The majority of the deals have been developed over the last two years, said Charles Taylor, a spokesman for the Pentagon's Defense Security Cooperation Agency, which administers U.S. government-to-government arms sales.

 

(Reporting by Jim Wolf; editing by Tim Dobbyn)

 

From

http://www.reuters.com/article/worldNews/i...lBrandChannel=0

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With other words the US gave the iraqis a short hint to buy american weapons. Its also a way to deal with the crisis. :smile:

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I guess there's no need for a weapons demo. They've had a few over the years...

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Wow, so soon? I wonder if Congress would approve it ot not considering there is still fighting there and the country could head into instability after American troops leave.

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It's the whole "which threat is worse" scenario. Sure the country could collapse, but it could also get in a fight with Iran again and this time get overrun...would that be better or worse?

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Pakistan is even more unstable and yet it has nukes (besides F-16s). I'd be more afraid about the fate of Pakistan's F-16s than iraqi F-16s. Because near Iraq there are still alot of friendly nations. But around Pakistan there's... conflict and only more potential conflict. I bet whoever is training the iraqis is making a point of them really having to buy american. Smart move by the US, cashing in those petro-dollar$. But having iraqi pilots training in the US? "And this is how we shot down the iraqi Air Force!" Talk about irony!!! :rofl:

Edited by TX3RN0BILL

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American goverment representative talking to Gen Ahmed regarding new fighter acquisition:

 

Gov't guy: Well Gen. Ahmed, its time for a new airforce, have you decided?

Gen Ahmed: I'm thinking of going American, maybe the F-16

Gov't guy: Lets not be too hasty, have you looked into Europe? The Swedes have that nice fighter, and I think the Germans and English built one.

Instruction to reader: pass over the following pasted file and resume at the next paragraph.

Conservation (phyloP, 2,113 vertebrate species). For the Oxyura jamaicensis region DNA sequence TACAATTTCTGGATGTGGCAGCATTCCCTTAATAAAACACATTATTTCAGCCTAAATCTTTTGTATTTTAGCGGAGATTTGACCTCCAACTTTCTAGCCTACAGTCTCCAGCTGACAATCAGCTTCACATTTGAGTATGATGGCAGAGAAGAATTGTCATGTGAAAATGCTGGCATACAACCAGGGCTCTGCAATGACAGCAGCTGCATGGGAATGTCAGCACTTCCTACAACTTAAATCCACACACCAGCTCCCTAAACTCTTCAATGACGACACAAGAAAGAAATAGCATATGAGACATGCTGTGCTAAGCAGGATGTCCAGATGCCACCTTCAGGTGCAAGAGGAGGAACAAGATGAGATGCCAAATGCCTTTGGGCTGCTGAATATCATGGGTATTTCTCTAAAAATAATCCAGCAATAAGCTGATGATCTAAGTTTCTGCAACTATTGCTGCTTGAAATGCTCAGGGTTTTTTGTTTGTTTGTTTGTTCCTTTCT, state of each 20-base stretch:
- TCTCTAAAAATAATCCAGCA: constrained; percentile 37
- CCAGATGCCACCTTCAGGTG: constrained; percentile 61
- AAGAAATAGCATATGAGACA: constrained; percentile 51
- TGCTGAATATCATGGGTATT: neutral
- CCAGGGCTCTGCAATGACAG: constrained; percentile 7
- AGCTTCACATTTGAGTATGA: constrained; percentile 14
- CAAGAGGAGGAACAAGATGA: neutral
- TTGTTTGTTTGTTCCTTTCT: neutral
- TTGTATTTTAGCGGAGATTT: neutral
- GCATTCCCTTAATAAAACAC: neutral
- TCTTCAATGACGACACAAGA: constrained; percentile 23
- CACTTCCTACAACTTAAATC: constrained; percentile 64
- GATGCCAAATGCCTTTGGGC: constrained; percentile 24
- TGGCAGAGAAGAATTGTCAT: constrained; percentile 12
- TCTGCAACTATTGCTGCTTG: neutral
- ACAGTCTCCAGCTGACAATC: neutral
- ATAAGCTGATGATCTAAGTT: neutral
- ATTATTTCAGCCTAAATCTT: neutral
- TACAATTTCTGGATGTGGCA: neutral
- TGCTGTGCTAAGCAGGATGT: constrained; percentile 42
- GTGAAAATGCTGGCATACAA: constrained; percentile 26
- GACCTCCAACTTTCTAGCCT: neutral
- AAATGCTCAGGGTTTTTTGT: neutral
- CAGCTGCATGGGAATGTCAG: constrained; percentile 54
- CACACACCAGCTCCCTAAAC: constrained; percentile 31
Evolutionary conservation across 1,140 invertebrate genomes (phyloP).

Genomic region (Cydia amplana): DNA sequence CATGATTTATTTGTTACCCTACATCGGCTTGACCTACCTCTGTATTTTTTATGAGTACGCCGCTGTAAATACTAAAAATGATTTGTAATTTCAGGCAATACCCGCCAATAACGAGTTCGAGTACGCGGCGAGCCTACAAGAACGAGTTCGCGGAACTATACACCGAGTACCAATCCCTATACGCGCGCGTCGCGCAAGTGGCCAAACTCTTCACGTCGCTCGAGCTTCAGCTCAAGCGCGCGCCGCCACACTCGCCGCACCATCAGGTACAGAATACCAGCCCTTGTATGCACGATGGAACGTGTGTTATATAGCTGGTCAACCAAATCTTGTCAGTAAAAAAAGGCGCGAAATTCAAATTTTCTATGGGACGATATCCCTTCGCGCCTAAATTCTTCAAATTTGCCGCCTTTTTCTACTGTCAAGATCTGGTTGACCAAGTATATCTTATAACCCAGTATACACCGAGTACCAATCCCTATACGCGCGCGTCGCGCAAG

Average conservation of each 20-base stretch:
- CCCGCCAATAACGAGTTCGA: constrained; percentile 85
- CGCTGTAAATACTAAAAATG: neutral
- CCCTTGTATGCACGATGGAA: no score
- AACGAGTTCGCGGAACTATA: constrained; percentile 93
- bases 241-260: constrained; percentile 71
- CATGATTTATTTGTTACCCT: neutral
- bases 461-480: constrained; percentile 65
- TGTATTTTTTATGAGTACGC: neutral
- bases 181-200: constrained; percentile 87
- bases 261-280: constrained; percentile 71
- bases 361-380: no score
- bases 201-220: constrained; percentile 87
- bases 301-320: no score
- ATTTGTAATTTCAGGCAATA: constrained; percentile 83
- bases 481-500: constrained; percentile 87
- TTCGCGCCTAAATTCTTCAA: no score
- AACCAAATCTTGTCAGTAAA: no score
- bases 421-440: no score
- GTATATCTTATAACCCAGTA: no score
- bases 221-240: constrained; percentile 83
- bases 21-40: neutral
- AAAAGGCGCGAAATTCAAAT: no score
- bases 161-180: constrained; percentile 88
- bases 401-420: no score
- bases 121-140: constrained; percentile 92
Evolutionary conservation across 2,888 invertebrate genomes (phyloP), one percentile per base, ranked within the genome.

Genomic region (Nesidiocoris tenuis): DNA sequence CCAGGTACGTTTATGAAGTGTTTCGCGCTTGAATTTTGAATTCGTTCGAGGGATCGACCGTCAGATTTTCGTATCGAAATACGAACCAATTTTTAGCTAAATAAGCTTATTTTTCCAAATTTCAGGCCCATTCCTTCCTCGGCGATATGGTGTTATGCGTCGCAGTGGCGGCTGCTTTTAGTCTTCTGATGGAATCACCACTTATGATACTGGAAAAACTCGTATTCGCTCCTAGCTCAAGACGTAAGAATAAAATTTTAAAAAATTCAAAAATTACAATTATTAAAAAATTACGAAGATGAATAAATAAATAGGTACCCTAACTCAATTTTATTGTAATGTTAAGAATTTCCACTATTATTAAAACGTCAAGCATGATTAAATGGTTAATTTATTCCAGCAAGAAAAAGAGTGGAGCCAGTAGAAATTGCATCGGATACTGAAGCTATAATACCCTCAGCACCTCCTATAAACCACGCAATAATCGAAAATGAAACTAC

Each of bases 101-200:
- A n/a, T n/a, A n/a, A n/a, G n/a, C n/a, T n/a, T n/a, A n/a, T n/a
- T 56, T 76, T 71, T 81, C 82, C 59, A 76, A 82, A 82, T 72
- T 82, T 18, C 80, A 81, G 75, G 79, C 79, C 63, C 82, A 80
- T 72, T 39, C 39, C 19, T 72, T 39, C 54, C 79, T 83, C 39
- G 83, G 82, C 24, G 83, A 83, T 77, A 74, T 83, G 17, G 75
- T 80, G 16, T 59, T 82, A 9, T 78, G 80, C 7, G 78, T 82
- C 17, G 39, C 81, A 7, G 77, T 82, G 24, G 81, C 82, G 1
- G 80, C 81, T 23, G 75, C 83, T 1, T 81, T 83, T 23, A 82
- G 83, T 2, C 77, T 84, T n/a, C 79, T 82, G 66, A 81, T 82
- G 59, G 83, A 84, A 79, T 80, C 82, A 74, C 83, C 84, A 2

Gen Ahmed: Um, how about the F-18 then?

Gov't Guy: I hear the Russians have those new high tech fighters, ever consider those?

Gen Ahmed: I really like those F-16s

Gov't Guy: *Sigh* Okay, well I'll see what I can do, but don't make it seem like you were pressured or anything...

 

Seriously, thats how it happenned, I was there

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Don't you just love the ironies of international politics? The first IranIraq war saw a largely western equipped Iran against Iraq flying mainly Russian and Chinese planes. A second war may see the opposite!

Edited by allenjb42

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Don't you just love the ironies of international politics? The first IranIraq war saw a largely western equipped Iran against Iraq flying mainly Russian and Chinese planes. A second war may see the opposite!

Absolutely correct! It's insane. Should Iran possibly get the nuke working, USA must hurry up to give some nukes in the hand of all neighbours and potential target contries.

 

Laughy joke, caesar50!!!!

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Maybe I'm just cynical but I expected this to happen. After WW2 didn't we sell our old stuff to Japan and Germany? Whats so different about this?

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Well, after that war there was no doubt that those countries were, at least for a foreseeable time, "on the same side" as the U.S. With Iraq, you can't be so sure... but Iraq isn't the only country.

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It was about a year ago they started talks on buying those. It looks like its more than talk then, good for them I am sure they can't wait to get their hands on that nimble little slerd fighter.

 

Also I hate to say it, but we are going to have a presence of some sort their. Just like Japan, S.Korea, Germany, and Cuba. We have established bases in Iraq, and we will probably keep established bases their for many decades to come. I just hope the day comes when it won't be combat duty and will just be an overseas station.

Edited by MAKO69